posted by Lyn Never at 9:02 AM on February 10, 2022 [14 favorites]

If you want, you can take your thermometers in there with you, use multiple thermometers at around the same time, and ask them for their comments.

Your question does say that the doctor's thermometer gave your expected reading on at least two occasions. Is it impossible to infer that your symptoms simply come and go?

If you're trying to somehow build a case against oral thermometers, I don't think that's going to work.
posted by JimN2TAW at 9:03 AM on February 10, 2022

Best answer: My ear thermometer reads a degree high all the time. It reads normally on my partner. My guess is that his ear is a different shape than mine. I would compare to an oral thermometer to see if it reads there high as well.
posted by Kalmya at 9:16 AM on February 10, 2022 [1 favorite]

Best answer: I am very distrustful of doctor office under-the-tongue thermometers. To get a good reading, they must come into thermal equilibrium with your mouth, but the staff usually only leave it there for a few seconds. My family thinks I'm crazy for using an under the tongue thermometer but letting it sit for at least ten minutes... but that's how long it takes to get an accurate reading! Particularly if you have only a slightly elevated temperature.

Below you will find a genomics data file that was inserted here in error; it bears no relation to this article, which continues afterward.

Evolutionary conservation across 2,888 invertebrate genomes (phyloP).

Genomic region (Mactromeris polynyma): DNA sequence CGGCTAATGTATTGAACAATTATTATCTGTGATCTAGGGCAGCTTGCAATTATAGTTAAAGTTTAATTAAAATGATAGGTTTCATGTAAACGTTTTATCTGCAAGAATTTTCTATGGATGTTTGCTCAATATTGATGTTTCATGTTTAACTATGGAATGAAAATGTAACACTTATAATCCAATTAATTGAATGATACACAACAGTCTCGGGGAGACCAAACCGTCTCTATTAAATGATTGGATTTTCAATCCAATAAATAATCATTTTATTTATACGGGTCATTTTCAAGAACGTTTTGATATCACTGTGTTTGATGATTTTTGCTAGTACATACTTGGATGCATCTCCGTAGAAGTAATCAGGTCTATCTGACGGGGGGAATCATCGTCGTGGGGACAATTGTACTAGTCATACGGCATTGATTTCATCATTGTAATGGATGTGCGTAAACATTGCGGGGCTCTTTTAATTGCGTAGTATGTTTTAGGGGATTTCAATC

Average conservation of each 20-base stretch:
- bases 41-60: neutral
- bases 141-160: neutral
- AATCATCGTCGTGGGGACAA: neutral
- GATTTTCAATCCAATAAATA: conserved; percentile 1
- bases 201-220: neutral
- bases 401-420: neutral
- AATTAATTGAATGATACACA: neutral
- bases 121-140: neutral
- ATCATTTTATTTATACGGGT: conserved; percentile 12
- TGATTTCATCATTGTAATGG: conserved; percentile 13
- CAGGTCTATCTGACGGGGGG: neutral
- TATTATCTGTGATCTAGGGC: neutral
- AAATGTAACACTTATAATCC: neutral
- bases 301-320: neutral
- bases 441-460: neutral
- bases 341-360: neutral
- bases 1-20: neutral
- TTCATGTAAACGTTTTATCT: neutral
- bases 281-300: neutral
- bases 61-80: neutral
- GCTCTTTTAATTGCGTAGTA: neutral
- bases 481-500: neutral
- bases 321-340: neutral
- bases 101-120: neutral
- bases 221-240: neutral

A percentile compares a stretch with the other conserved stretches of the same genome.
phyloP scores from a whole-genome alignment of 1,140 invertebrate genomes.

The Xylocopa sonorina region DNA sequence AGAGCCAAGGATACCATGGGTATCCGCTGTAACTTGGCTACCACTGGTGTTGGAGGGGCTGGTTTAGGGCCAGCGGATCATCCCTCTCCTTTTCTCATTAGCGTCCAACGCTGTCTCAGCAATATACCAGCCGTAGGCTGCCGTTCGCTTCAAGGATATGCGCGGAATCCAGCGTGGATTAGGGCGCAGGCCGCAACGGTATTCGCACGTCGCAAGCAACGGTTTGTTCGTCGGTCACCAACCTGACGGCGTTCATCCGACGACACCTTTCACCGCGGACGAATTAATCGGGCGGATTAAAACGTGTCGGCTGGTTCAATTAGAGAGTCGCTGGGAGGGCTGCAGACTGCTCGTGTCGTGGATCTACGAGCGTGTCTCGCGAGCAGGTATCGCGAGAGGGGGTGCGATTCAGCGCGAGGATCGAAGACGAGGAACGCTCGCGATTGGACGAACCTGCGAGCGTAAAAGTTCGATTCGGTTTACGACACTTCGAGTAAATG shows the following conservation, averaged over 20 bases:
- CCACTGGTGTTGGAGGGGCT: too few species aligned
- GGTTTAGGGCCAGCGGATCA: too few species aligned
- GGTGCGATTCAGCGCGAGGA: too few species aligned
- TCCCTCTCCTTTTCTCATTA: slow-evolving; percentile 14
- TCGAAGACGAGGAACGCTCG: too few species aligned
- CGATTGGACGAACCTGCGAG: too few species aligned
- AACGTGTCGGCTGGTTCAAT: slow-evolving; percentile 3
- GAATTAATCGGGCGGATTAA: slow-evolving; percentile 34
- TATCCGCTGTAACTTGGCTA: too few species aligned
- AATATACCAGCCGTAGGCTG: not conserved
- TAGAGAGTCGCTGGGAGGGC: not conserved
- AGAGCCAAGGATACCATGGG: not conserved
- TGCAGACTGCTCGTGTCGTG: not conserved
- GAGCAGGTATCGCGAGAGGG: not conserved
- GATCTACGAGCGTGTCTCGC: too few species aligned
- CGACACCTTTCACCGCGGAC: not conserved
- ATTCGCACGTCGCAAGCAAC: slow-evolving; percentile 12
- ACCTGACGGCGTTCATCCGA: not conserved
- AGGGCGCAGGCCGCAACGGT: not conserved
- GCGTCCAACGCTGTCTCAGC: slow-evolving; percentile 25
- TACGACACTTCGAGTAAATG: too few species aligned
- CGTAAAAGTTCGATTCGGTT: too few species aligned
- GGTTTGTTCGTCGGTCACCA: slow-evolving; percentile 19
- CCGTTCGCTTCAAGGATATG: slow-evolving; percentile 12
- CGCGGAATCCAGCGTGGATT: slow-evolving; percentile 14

I agree with others, bring in your home thermometer and show them.

The infrared thermometers might be better, but forehead temperature will be lower than core temperature.

Also, my normal temperature is often low-97F in the daytime. Try convincing a doctor that you have an elevated temperature because it's at or near 98.6F (the "average over all humans over all times").
posted by pjenks at 9:21 AM on February 10, 2022 [2 favorites]

Nthing that where you place the thermometer will make a marked difference. Basically, one cannot usefully compare readings made in ear with below tongue, or elsewhere. Only ear and ear, or under tongue with under tongue. Source: my son's pediatrician.
Also, for me blood pressure makes a difference, but that is only a personal observation.
posted by 15L06 at 9:39 AM on February 10, 2022

Somewhat anecdotal, but I had a friend doing a project that involved taking a temperature as a datapoint, and noticed weird discrepancies. Evidently infrared thermometers can be affected by electro-magnetic interference.